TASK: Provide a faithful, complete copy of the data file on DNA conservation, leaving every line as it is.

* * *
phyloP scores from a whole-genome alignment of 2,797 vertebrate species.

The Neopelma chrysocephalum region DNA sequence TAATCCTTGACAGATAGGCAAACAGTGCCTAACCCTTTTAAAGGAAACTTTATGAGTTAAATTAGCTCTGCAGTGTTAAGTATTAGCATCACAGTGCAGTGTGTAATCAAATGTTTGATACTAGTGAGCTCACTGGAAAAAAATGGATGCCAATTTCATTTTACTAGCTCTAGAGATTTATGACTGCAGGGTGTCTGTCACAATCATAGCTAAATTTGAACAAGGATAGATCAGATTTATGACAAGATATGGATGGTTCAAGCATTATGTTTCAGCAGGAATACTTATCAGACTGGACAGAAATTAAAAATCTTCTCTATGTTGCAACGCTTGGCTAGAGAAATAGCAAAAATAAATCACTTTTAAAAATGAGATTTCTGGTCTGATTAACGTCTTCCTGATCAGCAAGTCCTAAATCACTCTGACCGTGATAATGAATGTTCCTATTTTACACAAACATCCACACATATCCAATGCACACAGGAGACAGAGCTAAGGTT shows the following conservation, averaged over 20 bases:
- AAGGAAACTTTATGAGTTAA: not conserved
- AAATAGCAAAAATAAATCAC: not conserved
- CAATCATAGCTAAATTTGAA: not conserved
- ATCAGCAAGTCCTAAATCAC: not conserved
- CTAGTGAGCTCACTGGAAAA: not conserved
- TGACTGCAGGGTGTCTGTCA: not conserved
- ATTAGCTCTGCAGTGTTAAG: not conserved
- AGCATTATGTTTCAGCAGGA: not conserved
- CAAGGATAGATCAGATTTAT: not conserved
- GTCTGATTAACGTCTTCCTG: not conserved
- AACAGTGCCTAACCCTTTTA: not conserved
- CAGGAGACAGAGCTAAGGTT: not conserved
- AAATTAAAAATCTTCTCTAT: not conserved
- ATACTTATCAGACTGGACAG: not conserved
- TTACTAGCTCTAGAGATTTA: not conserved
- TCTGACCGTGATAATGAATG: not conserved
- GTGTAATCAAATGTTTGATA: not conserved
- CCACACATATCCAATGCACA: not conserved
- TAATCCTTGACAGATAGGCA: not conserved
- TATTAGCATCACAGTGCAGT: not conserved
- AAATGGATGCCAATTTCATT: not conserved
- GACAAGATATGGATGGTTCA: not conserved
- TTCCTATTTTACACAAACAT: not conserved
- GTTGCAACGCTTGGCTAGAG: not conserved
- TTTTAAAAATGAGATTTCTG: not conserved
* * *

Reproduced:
phyloP scores from a whole-genome alignment of 2,797 vertebrate species.

The Neopelma chrysocephalum region DNA sequence TAATCCTTGACAGATAGGCAAACAGTGCCTAACCCTTTTAAAGGAAACTTTATGAGTTAAATTAGCTCTGCAGTGTTAAGTATTAGCATCACAGTGCAGTGTGTAATCAAATGTTTGATACTAGTGAGCTCACTGGAAAAAAATGGATGCCAATTTCATTTTACTAGCTCTAGAGATTTATGACTGCAGGGTGTCTGTCACAATCATAGCTAAATTTGAACAAGGATAGATCAGATTTATGACAAGATATGGATGGTTCAAGCATTATGTTTCAGCAGGAATACTTATCAGACTGGACAGAAATTAAAAATCTTCTCTATGTTGCAACGCTTGGCTAGAGAAATAGCAAAAATAAATCACTTTTAAAAATGAGATTTCTGGTCTGATTAACGTCTTCCTGATCAGCAAGTCCTAAATCACTCTGACCGTGATAATGAATGTTCCTATTTTACACAAACATCCACACATATCCAATGCACACAGGAGACAGAGCTAAGGTT shows the following conservation, averaged over 20 bases:
- AAGGAAACTTTATGAGTTAA: not conserved
- AAATAGCAAAAATAAATCAC: not conserved
- CAATCATAGCTAAATTTGAA: not conserved
- ATCAGCAAGTCCTAAATCAC: not conserved
- CTAGTGAGCTCACTGGAAAA: not conserved
- TGACTGCAGGGTGTCTGTCA: not conserved
- ATTAGCTCTGCAGTGTTAAG: not conserved
- AGCATTATGTTTCAGCAGGA: not conserved
- CAAGGATAGATCAGATTTAT: not conserved
- GTCTGATTAACGTCTTCCTG: not conserved
- AACAGTGCCTAACCCTTTTA: not conserved
- CAGGAGACAGAGCTAAGGTT: not conserved
- AAATTAAAAATCTTCTCTAT: not conserved
- ATACTTATCAGACTGGACAG: not conserved
- TTACTAGCTCTAGAGATTTA: not conserved
- TCTGACCGTGATAATGAATG: not conserved
- GTGTAATCAAATGTTTGATA: not conserved
- CCACACATATCCAATGCACA: not conserved
- TAATCCTTGACAGATAGGCA: not conserved
- TATTAGCATCACAGTGCAGT: not conserved
- AAATGGATGCCAATTTCATT: not conserved
- GACAAGATATGGATGGTTCA: not conserved
- TTCCTATTTTACACAAACAT: not conserved
- GTTGCAACGCTTGGCTAGAG: not conserved
- TTTTAAAAATGAGATTTCTG: not conserved